I have given you hardly any of the writing, which is lovely. This is, as they say, “a ripping tale.” And very funny. Read it!

5 comments to The Alienist by Machado de Assis

  • Yes, yes – if anyone is thinking “I dunno, maybe the book is not really like she says” – it is, it is just like she says.

    I suspect the Caleb Carr bestseller has had the beneficial spillover of recovering Machado’s original title.
    Amateur Reader (Tom) recently posted..This was an injustice on God’s part – introducing Giovanni Verga’s Little Novels of SicilyMy Profile

  • I have the Art of the Novella series, but this one must be new enough it didn’t come with my full set. Bummer – it looks really great, and I’ve been meaning to read de Assis. Will add this to my list!

    It sounds like de Assis writes satire like Durrenmatt. Have you read The Physicists?

  • A pro-tip from an amateur, Michelle. The writer’s full name is Joaquim Maria Machado de Assis, so Machado de Assis is actually the writer’s surname. In Portuguese, they shorten it to Machado.

    Similarly José Maria de Eça de Queirós just becomes Eça, thank goodness.
    Amateur Reader (Tom) recently posted..This was an injustice on God’s part – introducing Giovanni Verga’s Little Novels of SicilyMy Profile

  • Curious and curiouser about this book. ‘The Psychiatrist’ as title already seemed alienating to me. But it’s cool that Melville reinstated the literal one. It’s been translated 3x already. Alfred Mac Adam was the one who first salvaged the title but he produced a useless limited edition. And there’s the fairly recent one.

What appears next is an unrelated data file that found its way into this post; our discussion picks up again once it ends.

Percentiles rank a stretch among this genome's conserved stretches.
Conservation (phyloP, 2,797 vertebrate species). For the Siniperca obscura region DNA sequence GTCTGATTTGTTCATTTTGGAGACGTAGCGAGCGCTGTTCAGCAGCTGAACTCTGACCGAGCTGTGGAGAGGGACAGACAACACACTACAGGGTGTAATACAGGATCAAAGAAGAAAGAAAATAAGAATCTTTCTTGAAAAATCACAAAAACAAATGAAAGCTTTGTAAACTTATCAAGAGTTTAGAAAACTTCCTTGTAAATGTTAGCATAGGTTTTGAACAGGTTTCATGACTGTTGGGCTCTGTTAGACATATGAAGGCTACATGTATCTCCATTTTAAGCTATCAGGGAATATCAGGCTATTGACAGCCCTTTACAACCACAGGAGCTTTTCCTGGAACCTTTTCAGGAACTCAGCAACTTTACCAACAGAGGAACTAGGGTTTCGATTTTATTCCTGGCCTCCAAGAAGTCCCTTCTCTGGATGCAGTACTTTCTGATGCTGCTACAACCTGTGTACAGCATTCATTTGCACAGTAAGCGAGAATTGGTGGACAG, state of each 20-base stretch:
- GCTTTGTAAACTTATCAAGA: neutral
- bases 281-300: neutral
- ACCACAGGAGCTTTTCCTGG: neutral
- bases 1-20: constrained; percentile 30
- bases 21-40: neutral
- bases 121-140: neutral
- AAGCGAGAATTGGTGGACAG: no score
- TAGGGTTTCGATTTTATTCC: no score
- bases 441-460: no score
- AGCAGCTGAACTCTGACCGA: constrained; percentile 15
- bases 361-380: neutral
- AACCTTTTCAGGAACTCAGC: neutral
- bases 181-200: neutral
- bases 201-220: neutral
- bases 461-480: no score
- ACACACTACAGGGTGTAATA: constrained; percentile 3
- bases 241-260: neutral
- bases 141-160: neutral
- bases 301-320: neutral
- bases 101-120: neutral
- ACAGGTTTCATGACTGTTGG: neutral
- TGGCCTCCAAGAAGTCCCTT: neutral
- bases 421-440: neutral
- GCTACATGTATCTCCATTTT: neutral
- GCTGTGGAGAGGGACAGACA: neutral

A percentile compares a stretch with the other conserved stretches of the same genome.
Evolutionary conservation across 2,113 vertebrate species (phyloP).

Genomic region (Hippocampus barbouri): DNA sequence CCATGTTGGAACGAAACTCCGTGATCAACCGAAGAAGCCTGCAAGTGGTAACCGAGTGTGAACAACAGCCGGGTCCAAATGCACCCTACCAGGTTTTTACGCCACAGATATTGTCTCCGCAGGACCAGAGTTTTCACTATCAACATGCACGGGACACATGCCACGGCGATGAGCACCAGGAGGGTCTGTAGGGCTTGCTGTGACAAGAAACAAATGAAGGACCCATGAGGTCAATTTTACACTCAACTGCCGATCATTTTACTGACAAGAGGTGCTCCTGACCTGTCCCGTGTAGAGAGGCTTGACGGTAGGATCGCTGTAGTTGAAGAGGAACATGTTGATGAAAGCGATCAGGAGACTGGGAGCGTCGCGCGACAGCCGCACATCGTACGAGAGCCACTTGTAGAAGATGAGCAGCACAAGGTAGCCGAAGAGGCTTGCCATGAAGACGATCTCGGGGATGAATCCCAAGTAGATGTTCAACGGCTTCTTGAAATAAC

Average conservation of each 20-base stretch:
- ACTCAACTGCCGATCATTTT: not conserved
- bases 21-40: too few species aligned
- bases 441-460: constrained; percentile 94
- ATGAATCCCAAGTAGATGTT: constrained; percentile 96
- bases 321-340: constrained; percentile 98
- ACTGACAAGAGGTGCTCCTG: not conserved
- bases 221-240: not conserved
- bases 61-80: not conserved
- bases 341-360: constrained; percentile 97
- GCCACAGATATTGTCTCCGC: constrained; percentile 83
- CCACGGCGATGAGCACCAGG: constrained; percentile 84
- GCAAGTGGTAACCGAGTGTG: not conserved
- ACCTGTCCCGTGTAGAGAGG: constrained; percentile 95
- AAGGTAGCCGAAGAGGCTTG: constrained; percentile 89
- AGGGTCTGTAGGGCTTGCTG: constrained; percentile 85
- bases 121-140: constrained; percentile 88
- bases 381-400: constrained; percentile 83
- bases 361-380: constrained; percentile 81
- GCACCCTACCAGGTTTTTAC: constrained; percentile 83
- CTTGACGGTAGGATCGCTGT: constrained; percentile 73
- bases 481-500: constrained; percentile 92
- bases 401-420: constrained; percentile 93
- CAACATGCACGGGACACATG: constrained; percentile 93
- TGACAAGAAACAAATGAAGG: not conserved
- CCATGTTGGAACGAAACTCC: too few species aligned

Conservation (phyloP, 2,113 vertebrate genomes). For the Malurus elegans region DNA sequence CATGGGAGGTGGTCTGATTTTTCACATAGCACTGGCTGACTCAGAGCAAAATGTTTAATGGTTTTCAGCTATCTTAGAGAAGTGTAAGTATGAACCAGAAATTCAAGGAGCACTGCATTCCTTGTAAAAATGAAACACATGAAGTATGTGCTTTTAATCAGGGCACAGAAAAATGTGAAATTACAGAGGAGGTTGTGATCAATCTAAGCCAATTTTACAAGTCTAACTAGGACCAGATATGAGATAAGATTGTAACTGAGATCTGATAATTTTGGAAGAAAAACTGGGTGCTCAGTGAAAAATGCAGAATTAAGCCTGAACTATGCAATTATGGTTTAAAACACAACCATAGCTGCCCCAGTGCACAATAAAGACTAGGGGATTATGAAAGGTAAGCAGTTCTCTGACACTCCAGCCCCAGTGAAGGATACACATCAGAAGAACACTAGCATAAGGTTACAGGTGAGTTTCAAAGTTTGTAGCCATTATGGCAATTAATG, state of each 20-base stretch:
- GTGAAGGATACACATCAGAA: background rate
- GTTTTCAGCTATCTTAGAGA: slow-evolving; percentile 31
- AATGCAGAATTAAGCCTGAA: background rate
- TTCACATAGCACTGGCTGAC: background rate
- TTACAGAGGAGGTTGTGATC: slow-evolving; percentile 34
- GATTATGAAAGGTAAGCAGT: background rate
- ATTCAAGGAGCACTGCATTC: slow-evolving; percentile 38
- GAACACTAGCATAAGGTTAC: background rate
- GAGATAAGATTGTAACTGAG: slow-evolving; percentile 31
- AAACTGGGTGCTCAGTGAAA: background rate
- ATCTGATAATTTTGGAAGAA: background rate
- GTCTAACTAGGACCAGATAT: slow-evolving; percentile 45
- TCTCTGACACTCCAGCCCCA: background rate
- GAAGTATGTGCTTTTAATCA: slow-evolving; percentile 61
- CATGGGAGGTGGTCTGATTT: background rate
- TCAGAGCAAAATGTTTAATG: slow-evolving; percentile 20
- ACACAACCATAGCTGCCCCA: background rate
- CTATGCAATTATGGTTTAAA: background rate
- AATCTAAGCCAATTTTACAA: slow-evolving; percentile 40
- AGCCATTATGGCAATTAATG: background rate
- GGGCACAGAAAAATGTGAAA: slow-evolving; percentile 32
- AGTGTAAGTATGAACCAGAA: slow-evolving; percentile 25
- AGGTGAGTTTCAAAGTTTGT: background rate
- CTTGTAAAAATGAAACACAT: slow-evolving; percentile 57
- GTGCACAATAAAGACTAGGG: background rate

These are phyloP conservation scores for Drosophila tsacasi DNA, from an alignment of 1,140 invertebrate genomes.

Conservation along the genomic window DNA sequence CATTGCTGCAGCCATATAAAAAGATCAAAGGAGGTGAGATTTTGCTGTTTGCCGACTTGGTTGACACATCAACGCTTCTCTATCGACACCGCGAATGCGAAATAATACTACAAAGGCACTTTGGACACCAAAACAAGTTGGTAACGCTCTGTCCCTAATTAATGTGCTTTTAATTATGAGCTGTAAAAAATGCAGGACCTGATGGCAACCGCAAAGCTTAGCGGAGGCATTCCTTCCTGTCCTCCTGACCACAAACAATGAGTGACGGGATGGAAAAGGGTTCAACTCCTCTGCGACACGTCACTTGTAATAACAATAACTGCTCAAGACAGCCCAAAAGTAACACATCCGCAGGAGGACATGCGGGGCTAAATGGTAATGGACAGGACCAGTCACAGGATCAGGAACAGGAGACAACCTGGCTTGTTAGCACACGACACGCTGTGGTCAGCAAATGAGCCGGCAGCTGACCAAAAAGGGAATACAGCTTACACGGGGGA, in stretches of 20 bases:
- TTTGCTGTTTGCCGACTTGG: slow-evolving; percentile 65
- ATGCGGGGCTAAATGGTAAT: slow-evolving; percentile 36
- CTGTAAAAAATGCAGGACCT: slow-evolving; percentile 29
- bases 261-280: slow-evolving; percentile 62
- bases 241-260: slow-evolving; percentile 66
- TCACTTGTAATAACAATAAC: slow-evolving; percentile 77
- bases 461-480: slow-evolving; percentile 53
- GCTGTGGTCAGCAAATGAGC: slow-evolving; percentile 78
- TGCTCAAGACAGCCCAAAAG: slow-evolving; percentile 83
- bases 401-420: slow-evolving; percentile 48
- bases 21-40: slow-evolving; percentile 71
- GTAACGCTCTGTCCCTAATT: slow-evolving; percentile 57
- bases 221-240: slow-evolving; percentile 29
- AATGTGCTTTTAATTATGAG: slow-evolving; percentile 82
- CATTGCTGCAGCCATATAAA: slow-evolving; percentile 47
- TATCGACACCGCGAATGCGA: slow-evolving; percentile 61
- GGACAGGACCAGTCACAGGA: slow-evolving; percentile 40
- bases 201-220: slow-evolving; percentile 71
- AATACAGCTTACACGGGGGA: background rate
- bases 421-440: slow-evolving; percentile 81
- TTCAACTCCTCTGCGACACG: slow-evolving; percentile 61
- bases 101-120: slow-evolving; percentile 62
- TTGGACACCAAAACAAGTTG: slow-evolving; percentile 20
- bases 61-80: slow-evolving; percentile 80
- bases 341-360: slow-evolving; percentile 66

Rise recently posted..Mondo Marcos, and a martial law fiction reading listMy Profile

  • Michelle—Yes, this came out only last week. There are some more titles upcoming for fall that I’m pretty excited about too. I have read the Physicists, boy that was a long time ago, but I think you’re not far off. I really liked Durrenmatt and have wanted to get back to him for some time! I do think you will like Machado de Assis, despite my own limited experience. Tom has read a bunch more and it all sounded grand!

    AR—Thanks for the talk-up! This is one for which, the more I think about it, the more I liked it. And the more I keep thinking back to it!

    Rise—The one thing I am not crazy about with the Melville House series is the numerous new translations it seems to involve. I mean, of books that are already translated. Also how much of it is translated from languages for which I’d rather read the original. There were four books in this recent batch and one was Baudelaire; I’ll take the French, please. I don’t suppose I can persuade some publishing house to only publish works written either in English or translated from languages I can’t read though!